Following these portents, the Earth will be destroyed. (In Surah Al Haqqah)

When the trumpet is blown with a single blast
and the earth and the mountains are lifted up and crushed with a single blow,
then, on that day, the terror shall come to pass,
and heaven shall be split, for upon that day it shall be very frail. ... "

(Q.69:13–16)[Note 6][9]

Verses from another Surah (At-Takwir) describes

When the sun shall be darkened
When the stars shall be thrown down
When the seas shall be set boiling
When the souls shall be coupled, ...
When the scrolls shall be unrolled
When heavens shall be stripped off,
When Hell shall be set blazing,
When Paradise shall be brought nigh
Then shall a soul know what it has produced.

(Q.81:1,2,6,7,10-14)[Note 7][9]

A second trumpet blast will signal a "final cataclysm" (fanāʼ), the extinction of all living creatures – even the angel of death himself – save God.[9] God will then ask three times, "'To whom belongs the Kingdom this day?' No one answers Him so He answers Himself, saying, 'To God who is one alone, victorious!'"[39] Numerous Qur'ānic mentions that every soul will taste death during "the hour" are thought to underscore the absolute power and tawḥīd of God while the resurrection of life demonstrates "His justice and mercy".[40] The time between annihilation of all life and its resurrection is both "beyond all human time constructs" and generally estimated by many commentators to be forty years.[40]

Resurrection

The Afterlife will commence with a trumpet blast (different sources give different numbers of trumpet blasts),[Note 8] signaling the "Day of the Arising", according to the classical Islamic scholar and theologian al-Ghazali.[42]

The sounding of the trumpet is mentioned at least two times in the Qur'ān, but "the Qur'an itself does not make explicit the chronology involved with the blowing(s) of the horn"[41] and "it has been for the followers of the Prophet to determine for themselves the exact sequence of events after that."[9]

Know that Isrāfīl is the master of the horn [al-qarn]. God created the preserved tablet [al-lawḥ al-maḥfuz] of white pearl. Its length is seven times the distance between the heaven and the earth and it is connected to the Throne. All that exists until the day of resurrection is written on it. Isrāfīl has four wings—one in the East, one in the West, one covering his legs and one shielding his head and face in fear of God. His head is inclined toward the Throne .... No angel is nearer to the throne than Isrāfīl. Seven veils are between him and the Throne, each veil five hundred years distance from the next ...[43]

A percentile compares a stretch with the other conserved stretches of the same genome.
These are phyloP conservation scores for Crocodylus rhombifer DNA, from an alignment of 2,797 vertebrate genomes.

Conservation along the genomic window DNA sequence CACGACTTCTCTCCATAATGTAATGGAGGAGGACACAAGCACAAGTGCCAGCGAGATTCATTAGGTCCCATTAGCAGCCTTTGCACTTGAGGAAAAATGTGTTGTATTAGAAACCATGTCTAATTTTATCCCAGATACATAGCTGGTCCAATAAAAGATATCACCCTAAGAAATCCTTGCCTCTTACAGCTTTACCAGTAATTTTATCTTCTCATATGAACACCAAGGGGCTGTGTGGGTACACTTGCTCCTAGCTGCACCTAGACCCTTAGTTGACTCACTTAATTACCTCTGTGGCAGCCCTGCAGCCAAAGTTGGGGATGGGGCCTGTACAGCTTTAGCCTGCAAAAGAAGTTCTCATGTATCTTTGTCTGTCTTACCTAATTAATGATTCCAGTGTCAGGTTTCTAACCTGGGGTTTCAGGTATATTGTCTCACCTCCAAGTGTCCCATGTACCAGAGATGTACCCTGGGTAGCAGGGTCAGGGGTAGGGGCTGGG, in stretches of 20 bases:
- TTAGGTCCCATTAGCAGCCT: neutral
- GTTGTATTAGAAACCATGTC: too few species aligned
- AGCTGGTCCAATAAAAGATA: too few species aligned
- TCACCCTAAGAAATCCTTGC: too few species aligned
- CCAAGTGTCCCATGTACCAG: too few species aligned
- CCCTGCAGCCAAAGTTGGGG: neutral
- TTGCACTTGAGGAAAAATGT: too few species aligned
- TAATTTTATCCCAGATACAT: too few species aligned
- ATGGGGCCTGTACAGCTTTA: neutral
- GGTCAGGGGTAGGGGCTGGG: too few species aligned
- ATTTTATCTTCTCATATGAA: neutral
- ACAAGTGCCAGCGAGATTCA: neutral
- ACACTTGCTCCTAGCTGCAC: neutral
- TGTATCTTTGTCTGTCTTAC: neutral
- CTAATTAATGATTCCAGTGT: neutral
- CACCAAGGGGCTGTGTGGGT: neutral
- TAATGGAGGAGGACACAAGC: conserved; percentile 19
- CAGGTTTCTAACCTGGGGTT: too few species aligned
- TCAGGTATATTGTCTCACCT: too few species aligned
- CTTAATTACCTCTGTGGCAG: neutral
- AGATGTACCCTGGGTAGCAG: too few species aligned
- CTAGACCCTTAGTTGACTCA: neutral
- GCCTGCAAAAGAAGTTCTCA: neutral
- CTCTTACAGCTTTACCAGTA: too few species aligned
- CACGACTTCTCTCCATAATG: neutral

This will wake the dead from their graves. Bodies will be resurrected and reunited with their spirits to form "whole, cognizant, and responsible persons".[3] The first to arise will be the members of the Muslim community, according to "an often-quoted saying" of Muhammad, but will be "subdivided into categories" based on their sins while on earth. (the classification of the resurrected into groups comes from "certain narratives" about Judgement Day that "suggest" the grouping, and are based on "a number of scattered verses in the Qur'an indicating the woeful condition" of resurrected sinners)[44]

In the time between resurrection and judgement will be an agonizing wait (Q.21:103, Q.37:20) at the place of assembly [al-maḥshar], or the time of standing before God [al-mawqūf], giving sinners "ample opportunity to contemplate the imminent recompense for his past faults" (just as sinners suffer in the grave before Resurrection Day).[10] The resurrected will gather for "The Perspiration"[45][46] — a time when all created beings, including men, angels, jinn, devils and animals will sweat, unshaded from the sun, awaiting their fate.[47] Sinners and nonbelievers will suffer and sweat longer on this day, which some say will last for "50,000 years" (based on Q.70:4) and others only 1000 (based on Q.32:4).[10]

JudgementEdit

The final judgment (Reckoning, ḥisāb) where God judges each soul for their lives lived on earth,[48] will be "carried out with absolute justice" accepting no excuses, and examine every act and intention—no matter how small,[49] but "through the prerogative of God's merciful will".[3]

Quran verses in Al-Haqqah (surah 69) are thought to refer to the reckoning on Judgement Day:

As for the one who is given his book in his right hand, he will say: Take and read my book.
I knew that I would be called to account.
And he will be in a blissful condition (Q.69:19–21) ....
But as for him who is given his book in his left hand, he will say: Would that my book had not been given to me
and that I did not know my reckoning! (Q.69:25-26) ...
[And it will be said] Seize him and bind him and expose
him to the burning Fire!(Q.69:30-31)

[50]